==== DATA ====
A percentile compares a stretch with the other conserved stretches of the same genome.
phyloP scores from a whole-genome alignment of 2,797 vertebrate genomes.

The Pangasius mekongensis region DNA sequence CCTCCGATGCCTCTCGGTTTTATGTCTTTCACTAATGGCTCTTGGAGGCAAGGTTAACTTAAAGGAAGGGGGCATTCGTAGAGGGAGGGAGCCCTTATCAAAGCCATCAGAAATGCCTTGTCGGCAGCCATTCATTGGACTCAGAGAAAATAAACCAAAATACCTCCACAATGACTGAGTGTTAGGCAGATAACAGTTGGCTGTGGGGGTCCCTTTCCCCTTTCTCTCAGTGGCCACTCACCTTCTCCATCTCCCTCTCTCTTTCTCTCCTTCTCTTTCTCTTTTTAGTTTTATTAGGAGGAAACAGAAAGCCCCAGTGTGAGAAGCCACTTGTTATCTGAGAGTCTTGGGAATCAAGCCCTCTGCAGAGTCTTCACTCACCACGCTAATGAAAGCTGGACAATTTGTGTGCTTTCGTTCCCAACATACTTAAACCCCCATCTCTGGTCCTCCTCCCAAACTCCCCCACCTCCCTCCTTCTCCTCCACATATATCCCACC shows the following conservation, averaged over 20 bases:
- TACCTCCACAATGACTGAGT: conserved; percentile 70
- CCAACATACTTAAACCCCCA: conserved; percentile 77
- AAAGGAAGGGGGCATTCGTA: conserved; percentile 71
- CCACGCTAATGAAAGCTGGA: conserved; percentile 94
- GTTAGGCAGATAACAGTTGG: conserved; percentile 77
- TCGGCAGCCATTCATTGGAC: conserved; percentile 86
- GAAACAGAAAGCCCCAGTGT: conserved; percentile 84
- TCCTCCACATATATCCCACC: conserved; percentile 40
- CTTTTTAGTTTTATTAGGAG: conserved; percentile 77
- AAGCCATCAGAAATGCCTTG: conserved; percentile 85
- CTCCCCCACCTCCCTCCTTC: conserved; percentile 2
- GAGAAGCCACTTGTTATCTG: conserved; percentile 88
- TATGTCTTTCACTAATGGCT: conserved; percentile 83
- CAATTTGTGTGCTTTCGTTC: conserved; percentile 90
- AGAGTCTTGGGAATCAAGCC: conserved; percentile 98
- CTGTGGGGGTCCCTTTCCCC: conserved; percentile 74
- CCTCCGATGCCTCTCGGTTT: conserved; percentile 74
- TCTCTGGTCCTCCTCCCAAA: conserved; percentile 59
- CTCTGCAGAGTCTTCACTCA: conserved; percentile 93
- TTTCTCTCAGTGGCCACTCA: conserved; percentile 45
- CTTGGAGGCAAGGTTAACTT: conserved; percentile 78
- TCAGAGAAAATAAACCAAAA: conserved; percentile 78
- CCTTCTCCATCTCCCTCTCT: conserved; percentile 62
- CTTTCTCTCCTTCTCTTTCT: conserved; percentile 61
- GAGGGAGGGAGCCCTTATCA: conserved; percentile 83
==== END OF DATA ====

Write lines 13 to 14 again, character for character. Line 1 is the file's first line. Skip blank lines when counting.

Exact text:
- AAGCCATCAGAAATGCCTTG: conserved; percentile 85
- CTCCCCCACCTCCCTCCTTC: conserved; percentile 2